Billy J. Kramer-1941/His Love Is Just A Lie US Epic F-10331 1968
By 1968 Billy J. Kramer's days in the hit parade had long since vanished, he briefly was the co-host of a short lived music show "Discotheque" and was stuck in the unexciting cabaret circuit. His recording career in '68 was inaugurated with today's release. In a much earlier post we had discussed his previous 45, a freaky 1967 one off for Robert Stigwood's short lived Reaction label. Kramer had been one of the few Liverpool acts (along with Cilla Black and of course The Beatles) who Brian Epstein retained in his stable of artists. When Robert Stigwood was brought into Epstein's NEMS company he was given Kramer which ultimately resulted in the previously mentioned 45 after Kramer's contract with EMI expired. After Epstein's passing his brother Clive, along with Stigwood launched a record label in Britain called NEMS. Stigwood was eventually replaced in the organization by Vic Lewis and the label's debut release came in March 1968 with Billy J. Kramer's release of a Harry Nilsson composition "1941" (Nems 56-3396). NEMS did not issue any American releases so Kramer's new 45 was launched two months later in the U.S. by Epic.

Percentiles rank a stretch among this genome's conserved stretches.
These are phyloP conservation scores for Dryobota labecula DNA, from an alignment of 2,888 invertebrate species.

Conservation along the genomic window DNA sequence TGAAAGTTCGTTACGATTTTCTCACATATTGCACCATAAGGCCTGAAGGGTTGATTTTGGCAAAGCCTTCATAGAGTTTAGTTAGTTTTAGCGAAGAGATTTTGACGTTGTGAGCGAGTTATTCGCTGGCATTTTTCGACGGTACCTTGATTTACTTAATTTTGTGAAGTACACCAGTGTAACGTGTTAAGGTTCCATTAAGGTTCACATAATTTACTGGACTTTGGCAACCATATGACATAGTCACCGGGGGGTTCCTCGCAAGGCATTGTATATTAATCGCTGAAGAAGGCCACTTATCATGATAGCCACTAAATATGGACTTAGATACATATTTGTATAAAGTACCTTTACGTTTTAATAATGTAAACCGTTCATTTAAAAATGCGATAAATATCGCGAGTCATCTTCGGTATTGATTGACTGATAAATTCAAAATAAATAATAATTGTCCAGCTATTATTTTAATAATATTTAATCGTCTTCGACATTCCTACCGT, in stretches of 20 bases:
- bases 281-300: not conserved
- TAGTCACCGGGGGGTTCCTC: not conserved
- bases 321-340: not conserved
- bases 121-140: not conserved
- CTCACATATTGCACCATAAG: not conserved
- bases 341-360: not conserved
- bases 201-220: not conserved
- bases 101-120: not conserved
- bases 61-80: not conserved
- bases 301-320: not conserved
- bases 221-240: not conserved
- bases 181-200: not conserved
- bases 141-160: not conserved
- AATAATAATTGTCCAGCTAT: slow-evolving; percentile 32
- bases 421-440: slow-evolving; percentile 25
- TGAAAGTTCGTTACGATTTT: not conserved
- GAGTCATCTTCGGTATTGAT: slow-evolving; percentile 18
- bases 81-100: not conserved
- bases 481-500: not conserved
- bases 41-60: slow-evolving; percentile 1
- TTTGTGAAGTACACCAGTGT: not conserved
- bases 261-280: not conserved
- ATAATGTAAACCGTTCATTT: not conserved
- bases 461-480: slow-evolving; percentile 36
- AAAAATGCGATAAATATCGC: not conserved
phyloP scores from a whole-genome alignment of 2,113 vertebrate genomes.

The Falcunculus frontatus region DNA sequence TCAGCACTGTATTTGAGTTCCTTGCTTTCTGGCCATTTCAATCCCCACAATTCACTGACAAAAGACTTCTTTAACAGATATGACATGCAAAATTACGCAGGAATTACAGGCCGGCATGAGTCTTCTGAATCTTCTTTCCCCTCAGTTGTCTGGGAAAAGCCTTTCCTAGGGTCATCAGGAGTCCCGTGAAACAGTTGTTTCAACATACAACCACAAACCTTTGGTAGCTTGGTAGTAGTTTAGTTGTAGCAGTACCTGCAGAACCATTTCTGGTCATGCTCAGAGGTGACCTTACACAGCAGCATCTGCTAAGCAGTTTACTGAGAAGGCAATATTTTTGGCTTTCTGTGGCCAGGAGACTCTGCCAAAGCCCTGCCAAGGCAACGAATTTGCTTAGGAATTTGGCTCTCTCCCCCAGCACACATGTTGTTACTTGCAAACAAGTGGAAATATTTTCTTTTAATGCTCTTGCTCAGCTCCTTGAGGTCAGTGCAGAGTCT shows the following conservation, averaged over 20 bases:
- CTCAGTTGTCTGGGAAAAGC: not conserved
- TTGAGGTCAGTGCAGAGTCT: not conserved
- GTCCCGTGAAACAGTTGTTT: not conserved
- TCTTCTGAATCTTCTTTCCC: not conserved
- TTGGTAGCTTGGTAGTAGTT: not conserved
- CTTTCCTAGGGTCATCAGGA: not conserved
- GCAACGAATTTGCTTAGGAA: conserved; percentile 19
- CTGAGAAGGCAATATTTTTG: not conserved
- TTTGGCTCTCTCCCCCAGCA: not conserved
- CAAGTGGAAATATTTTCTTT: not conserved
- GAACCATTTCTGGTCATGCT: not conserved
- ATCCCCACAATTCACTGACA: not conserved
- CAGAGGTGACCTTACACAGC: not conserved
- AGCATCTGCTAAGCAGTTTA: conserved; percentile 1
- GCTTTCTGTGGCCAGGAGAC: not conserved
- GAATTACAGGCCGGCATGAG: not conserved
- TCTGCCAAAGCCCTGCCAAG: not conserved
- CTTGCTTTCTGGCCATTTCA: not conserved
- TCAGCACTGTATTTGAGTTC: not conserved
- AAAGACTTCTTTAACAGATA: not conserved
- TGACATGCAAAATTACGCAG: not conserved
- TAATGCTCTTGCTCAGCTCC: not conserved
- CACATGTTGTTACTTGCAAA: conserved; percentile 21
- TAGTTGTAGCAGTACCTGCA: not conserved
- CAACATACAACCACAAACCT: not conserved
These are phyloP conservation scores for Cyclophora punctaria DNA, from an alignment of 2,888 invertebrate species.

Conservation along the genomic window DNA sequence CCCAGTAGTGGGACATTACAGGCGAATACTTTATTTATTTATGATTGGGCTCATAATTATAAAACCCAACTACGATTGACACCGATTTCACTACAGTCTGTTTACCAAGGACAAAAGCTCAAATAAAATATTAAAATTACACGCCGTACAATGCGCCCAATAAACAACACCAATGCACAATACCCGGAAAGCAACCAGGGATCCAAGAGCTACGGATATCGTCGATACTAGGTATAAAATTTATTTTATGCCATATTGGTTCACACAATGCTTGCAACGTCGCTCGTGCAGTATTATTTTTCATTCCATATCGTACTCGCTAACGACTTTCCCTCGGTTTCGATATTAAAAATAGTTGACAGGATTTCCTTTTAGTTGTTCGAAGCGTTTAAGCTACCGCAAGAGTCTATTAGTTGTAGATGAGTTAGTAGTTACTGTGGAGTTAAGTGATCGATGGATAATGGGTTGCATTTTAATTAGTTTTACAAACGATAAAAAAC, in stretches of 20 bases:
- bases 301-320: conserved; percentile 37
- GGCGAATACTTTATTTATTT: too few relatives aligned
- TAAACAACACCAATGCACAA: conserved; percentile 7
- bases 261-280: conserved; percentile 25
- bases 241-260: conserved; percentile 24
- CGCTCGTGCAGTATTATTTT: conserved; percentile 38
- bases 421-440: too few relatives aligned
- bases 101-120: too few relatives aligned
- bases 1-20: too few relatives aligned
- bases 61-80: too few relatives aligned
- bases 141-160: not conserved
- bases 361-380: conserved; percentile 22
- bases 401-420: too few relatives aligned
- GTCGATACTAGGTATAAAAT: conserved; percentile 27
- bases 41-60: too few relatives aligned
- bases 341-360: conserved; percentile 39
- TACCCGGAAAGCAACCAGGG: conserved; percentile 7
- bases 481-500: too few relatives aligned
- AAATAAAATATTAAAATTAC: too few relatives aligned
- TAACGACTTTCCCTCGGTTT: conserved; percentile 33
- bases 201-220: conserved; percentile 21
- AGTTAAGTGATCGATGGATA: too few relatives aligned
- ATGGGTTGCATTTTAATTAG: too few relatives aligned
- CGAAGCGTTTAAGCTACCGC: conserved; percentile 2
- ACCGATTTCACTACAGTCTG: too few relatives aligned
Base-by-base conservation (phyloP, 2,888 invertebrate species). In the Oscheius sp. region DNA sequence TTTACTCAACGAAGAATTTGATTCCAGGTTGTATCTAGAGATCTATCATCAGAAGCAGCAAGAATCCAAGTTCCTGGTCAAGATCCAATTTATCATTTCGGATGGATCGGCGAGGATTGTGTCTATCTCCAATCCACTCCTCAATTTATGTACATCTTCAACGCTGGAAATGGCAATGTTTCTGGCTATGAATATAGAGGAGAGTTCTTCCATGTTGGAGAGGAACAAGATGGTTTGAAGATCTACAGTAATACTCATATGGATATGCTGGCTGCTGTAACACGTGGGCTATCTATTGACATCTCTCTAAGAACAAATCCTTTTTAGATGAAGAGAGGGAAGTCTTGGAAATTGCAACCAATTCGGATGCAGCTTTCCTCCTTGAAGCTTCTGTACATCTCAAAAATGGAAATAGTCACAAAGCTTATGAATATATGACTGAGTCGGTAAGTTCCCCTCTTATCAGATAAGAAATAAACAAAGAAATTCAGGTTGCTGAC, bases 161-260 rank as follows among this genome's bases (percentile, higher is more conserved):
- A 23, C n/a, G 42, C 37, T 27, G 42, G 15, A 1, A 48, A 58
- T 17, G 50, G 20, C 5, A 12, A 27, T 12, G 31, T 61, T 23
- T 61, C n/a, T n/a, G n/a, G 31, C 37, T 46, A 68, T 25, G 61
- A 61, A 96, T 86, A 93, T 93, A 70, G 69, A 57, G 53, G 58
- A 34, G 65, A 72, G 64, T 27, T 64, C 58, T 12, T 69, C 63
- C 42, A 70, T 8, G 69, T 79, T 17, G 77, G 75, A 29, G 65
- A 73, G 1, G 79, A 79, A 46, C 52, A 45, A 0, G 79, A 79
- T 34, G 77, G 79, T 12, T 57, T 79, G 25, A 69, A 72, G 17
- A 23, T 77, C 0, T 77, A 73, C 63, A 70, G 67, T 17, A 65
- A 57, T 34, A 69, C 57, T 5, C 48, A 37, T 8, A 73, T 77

American singer/songwriter Harry Nilsson was, like Randy Newman, slowly taking Britain by storm with a host of covers of his tunes thanks in no small part due to the patronage of The Fab Four who loved his debut 1967 LP "Pandemonium Shadow Show". Kramer was the first artist to cover "1941" though The Alan Price Set played it in a live BBC session. His version differs little from the original, in fact it took me a few listens to both versions back to back to make sure it wasn't the same backing track! The musical accompaniment on this version is slightly more martial and regal, with some subtle differences in the horns. Kramer's vocals have more of a bite in parts and regardless of it's lack of originality the whole thing really works for me!
Mrs & Mr. Kramer at home, 1968.
The flip "His Love Was Just A Lie" is a pedestrian orchestrated pop track. It sounds like one of those nameless tracks used as filler on one of the volumes of the "Piccadilly Sunshine" CD comp pop series right down to it's vibraphone and cello.
To my knowledge neither side has been comped anywhere, which is unfortunate in the case of The A-side!
Hear "His Love Was Just A Lie":